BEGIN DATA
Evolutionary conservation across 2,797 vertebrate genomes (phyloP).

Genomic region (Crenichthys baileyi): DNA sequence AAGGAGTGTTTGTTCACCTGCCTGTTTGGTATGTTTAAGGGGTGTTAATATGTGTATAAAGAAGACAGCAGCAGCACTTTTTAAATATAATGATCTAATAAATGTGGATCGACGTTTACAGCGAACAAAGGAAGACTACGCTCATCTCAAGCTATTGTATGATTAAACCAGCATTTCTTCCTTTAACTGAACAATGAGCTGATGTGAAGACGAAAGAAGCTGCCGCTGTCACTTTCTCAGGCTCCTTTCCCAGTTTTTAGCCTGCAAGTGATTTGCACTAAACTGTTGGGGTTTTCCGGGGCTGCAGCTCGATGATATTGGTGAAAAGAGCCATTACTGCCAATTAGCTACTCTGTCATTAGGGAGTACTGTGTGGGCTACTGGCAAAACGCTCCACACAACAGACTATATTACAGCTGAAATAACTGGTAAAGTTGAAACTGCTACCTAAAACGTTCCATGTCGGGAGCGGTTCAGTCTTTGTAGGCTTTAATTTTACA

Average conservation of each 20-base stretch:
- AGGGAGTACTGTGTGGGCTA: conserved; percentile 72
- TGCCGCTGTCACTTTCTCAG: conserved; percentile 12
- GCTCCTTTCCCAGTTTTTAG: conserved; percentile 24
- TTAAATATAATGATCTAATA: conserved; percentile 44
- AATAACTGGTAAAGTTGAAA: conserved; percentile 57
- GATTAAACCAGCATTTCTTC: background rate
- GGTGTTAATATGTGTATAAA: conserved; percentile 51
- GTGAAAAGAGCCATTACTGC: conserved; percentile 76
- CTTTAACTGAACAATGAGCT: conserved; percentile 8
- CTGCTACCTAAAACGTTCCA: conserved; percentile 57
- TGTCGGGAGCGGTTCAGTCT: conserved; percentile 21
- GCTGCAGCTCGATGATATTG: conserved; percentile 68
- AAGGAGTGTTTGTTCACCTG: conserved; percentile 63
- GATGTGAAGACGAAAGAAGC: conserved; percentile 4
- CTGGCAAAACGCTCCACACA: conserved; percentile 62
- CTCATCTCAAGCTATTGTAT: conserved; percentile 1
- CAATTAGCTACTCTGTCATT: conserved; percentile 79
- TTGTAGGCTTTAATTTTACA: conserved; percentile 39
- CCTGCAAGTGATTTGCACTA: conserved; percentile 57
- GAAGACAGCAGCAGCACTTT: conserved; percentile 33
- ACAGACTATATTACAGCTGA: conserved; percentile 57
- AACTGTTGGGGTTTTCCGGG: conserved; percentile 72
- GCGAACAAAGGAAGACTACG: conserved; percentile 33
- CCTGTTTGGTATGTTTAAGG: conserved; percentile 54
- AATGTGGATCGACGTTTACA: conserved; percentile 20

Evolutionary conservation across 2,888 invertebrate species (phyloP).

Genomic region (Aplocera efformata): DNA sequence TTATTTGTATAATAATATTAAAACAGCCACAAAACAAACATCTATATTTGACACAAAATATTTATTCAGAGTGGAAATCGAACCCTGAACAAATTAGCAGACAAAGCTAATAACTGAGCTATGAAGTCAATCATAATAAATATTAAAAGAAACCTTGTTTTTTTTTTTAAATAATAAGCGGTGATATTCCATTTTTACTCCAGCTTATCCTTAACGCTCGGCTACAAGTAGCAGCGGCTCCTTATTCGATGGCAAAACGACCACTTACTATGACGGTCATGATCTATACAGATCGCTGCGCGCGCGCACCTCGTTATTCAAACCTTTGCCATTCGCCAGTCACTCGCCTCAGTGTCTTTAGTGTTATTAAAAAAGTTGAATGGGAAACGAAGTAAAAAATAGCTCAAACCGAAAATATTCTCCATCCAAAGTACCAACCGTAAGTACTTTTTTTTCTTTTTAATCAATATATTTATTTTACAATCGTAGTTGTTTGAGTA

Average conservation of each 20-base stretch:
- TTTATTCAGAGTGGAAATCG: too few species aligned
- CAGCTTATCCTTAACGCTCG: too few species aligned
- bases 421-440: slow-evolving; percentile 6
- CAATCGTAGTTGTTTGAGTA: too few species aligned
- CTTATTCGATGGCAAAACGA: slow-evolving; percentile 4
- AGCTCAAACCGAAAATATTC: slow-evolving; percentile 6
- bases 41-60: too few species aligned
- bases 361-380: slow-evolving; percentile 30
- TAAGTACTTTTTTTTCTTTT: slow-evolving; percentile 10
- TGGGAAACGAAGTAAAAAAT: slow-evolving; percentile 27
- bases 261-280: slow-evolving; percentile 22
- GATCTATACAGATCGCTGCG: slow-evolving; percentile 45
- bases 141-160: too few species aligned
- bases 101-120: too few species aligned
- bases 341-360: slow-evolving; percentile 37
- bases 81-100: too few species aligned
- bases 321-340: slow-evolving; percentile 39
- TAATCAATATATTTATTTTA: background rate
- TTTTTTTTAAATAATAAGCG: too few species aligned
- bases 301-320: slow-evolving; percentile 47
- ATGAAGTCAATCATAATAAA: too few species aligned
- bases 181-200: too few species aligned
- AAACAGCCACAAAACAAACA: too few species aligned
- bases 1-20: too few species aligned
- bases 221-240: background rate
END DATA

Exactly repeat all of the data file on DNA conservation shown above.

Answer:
Evolutionary conservation across 2,797 vertebrate genomes (phyloP).

Genomic region (Crenichthys baileyi): DNA sequence AAGGAGTGTTTGTTCACCTGCCTGTTTGGTATGTTTAAGGGGTGTTAATATGTGTATAAAGAAGACAGCAGCAGCACTTTTTAAATATAATGATCTAATAAATGTGGATCGACGTTTACAGCGAACAAAGGAAGACTACGCTCATCTCAAGCTATTGTATGATTAAACCAGCATTTCTTCCTTTAACTGAACAATGAGCTGATGTGAAGACGAAAGAAGCTGCCGCTGTCACTTTCTCAGGCTCCTTTCCCAGTTTTTAGCCTGCAAGTGATTTGCACTAAACTGTTGGGGTTTTCCGGGGCTGCAGCTCGATGATATTGGTGAAAAGAGCCATTACTGCCAATTAGCTACTCTGTCATTAGGGAGTACTGTGTGGGCTACTGGCAAAACGCTCCACACAACAGACTATATTACAGCTGAAATAACTGGTAAAGTTGAAACTGCTACCTAAAACGTTCCATGTCGGGAGCGGTTCAGTCTTTGTAGGCTTTAATTTTACA

Average conservation of each 20-base stretch:
- AGGGAGTACTGTGTGGGCTA: conserved; percentile 72
- TGCCGCTGTCACTTTCTCAG: conserved; percentile 12
- GCTCCTTTCCCAGTTTTTAG: conserved; percentile 24
- TTAAATATAATGATCTAATA: conserved; percentile 44
- AATAACTGGTAAAGTTGAAA: conserved; percentile 57
- GATTAAACCAGCATTTCTTC: background rate
- GGTGTTAATATGTGTATAAA: conserved; percentile 51
- GTGAAAAGAGCCATTACTGC: conserved; percentile 76
- CTTTAACTGAACAATGAGCT: conserved; percentile 8
- CTGCTACCTAAAACGTTCCA: conserved; percentile 57
- TGTCGGGAGCGGTTCAGTCT: conserved; percentile 21
- GCTGCAGCTCGATGATATTG: conserved; percentile 68
- AAGGAGTGTTTGTTCACCTG: conserved; percentile 63
- GATGTGAAGACGAAAGAAGC: conserved; percentile 4
- CTGGCAAAACGCTCCACACA: conserved; percentile 62
- CTCATCTCAAGCTATTGTAT: conserved; percentile 1
- CAATTAGCTACTCTGTCATT: conserved; percentile 79
- TTGTAGGCTTTAATTTTACA: conserved; percentile 39
- CCTGCAAGTGATTTGCACTA: conserved; percentile 57
- GAAGACAGCAGCAGCACTTT: conserved; percentile 33
- ACAGACTATATTACAGCTGA: conserved; percentile 57
- AACTGTTGGGGTTTTCCGGG: conserved; percentile 72
- GCGAACAAAGGAAGACTACG: conserved; percentile 33
- CCTGTTTGGTATGTTTAAGG: conserved; percentile 54
- AATGTGGATCGACGTTTACA: conserved; percentile 20

Evolutionary conservation across 2,888 invertebrate species (phyloP).

Genomic region (Aplocera efformata): DNA sequence TTATTTGTATAATAATATTAAAACAGCCACAAAACAAACATCTATATTTGACACAAAATATTTATTCAGAGTGGAAATCGAACCCTGAACAAATTAGCAGACAAAGCTAATAACTGAGCTATGAAGTCAATCATAATAAATATTAAAAGAAACCTTGTTTTTTTTTTTAAATAATAAGCGGTGATATTCCATTTTTACTCCAGCTTATCCTTAACGCTCGGCTACAAGTAGCAGCGGCTCCTTATTCGATGGCAAAACGACCACTTACTATGACGGTCATGATCTATACAGATCGCTGCGCGCGCGCACCTCGTTATTCAAACCTTTGCCATTCGCCAGTCACTCGCCTCAGTGTCTTTAGTGTTATTAAAAAAGTTGAATGGGAAACGAAGTAAAAAATAGCTCAAACCGAAAATATTCTCCATCCAAAGTACCAACCGTAAGTACTTTTTTTTCTTTTTAATCAATATATTTATTTTACAATCGTAGTTGTTTGAGTA

Average conservation of each 20-base stretch:
- TTTATTCAGAGTGGAAATCG: too few species aligned
- CAGCTTATCCTTAACGCTCG: too few species aligned
- bases 421-440: slow-evolving; percentile 6
- CAATCGTAGTTGTTTGAGTA: too few species aligned
- CTTATTCGATGGCAAAACGA: slow-evolving; percentile 4
- AGCTCAAACCGAAAATATTC: slow-evolving; percentile 6
- bases 41-60: too few species aligned
- bases 361-380: slow-evolving; percentile 30
- TAAGTACTTTTTTTTCTTTT: slow-evolving; percentile 10
- TGGGAAACGAAGTAAAAAAT: slow-evolving; percentile 27
- bases 261-280: slow-evolving; percentile 22
- GATCTATACAGATCGCTGCG: slow-evolving; percentile 45
- bases 141-160: too few species aligned
- bases 101-120: too few species aligned
- bases 341-360: slow-evolving; percentile 37
- bases 81-100: too few species aligned
- bases 321-340: slow-evolving; percentile 39
- TAATCAATATATTTATTTTA: background rate
- TTTTTTTTAAATAATAAGCG: too few species aligned
- bases 301-320: slow-evolving; percentile 47
- ATGAAGTCAATCATAATAAA: too few species aligned
- bases 181-200: too few species aligned
- AAACAGCCACAAAACAAACA: too few species aligned
- bases 1-20: too few species aligned
- bases 221-240: background rate